A first hand struggle usually occurs in the classroom. Lecture halls in my school are mainly of two types: One with single pieces of furniture in small halls and joint-pieces found in big classrooms and amphitheaters. Each inherently laden with its problems. The former had a combination of desks for both the right and left-handed. At least it did in theory. I have wandered into a class a couple of times to find none of the left desks and had to settle for the right-handed ones. Believe me; you do not want to be in a history class for three straight hours without a platform on which your hand can rest. The latter comes with even bigger issues. Combined desks meant less personal space.

And space is very key especially to a leftie who writes from left to right on a book (as in English and most European languages). To avoid ink smudges and to enhance my handwriting, I usually tilt my books at an angle between 30 and 45 degrees to the horizontal. But this previous sentence, my friend, could be terribly difficult to explain to someone who is not me.

And as such, series of arguments had ensued between classmates because I impinged on their personal space for no direct fault of mine.

Years of consistent practice made me master the art of shaking hands. I must say though that it took some time not to raise my left hand up when someone’s hand was stretched towards mine. In fact, there usually was a split-second decision making before eventually motioning my right hand.

Showcasing strength through arm wrestling was also grossly impeded by my choice of hand. My right hand, being relatively weaker than my left, was what my friends preferred. I endured a streak of losses even from those I could have pinned down effortlessly with my active hand. On the bright side though, this activity made me develop almost equal strength on my right hand. It seems fair to say that I have, over the years, turned out to be an ambidextrous arm-wrestler.

Inspiration to pencil down this piece rained upon me when I stumbled upon a makeshift fact book which stated in shouty capitals: LEFT HANDED PEOPLE LIVE AVERAGELY 8 YEARS LESS THAN THEIR RIGHT COUNTERPARTS. What nonsense! A voice inside of me barked. I understand that I might be taking this issue more personally than I should. But with what choice do you leave a man who comes from a country where the life expectancy is a good number of years below fifty-five?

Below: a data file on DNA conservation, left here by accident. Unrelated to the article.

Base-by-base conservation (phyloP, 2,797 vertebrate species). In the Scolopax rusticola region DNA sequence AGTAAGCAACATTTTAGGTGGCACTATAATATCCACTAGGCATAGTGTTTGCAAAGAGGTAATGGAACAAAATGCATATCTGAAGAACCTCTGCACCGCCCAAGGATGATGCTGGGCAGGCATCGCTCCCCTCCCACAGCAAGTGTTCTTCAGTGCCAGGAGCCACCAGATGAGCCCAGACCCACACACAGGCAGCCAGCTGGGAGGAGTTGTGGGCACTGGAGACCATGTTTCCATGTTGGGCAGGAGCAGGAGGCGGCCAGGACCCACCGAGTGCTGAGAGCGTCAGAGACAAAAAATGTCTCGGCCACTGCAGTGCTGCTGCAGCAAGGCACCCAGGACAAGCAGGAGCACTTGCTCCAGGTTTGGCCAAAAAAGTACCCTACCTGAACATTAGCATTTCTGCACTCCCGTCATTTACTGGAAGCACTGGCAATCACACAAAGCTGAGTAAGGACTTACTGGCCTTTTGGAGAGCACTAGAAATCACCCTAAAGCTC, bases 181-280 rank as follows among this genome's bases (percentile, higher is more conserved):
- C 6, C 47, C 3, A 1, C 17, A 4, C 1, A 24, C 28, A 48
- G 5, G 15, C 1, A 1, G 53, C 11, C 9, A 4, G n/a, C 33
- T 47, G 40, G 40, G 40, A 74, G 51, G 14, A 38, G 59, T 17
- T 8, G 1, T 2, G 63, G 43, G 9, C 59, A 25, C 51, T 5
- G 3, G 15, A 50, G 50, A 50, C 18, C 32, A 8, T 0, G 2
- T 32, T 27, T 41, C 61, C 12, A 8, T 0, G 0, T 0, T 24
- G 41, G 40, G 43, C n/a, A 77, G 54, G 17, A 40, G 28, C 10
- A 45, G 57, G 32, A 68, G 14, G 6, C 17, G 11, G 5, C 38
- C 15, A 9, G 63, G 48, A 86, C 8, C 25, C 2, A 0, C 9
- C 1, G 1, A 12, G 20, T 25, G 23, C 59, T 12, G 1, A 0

There comes some consolation with being left handed or left-legged though. They say we excel in sports. Rafael Nadal, Arjen Robben and Lionel Messi are veritable examples. Some also indicate a possibility of us having an increased cerebral activity which translates to higher intelligence; the likes of Albert Einstein, Sir Newton and my old friend Leonardo Da Vinci.  These sayings, I will not verify; for I might suffer the same fate as I did with history some paragraphs before.

Most southpaws out there, like me, might not have the talent of tearing through football team’s defenses; neither may we be blessed with the mind to invent Calculus. We also might not be that fortunate to have a couple of Wimbledon wins to our respective names or paint a till-date masterpiece—The Mona Lisa. But make no mistake, we are heroes; heroes in our own rights. And we demand to be treated as such. Because in addition to confronting various personal obstacles, each and every one of us has had a fair share of the struggles imposed by humanity and the right society. No other definition of heroism, in my opinion, comes close to this.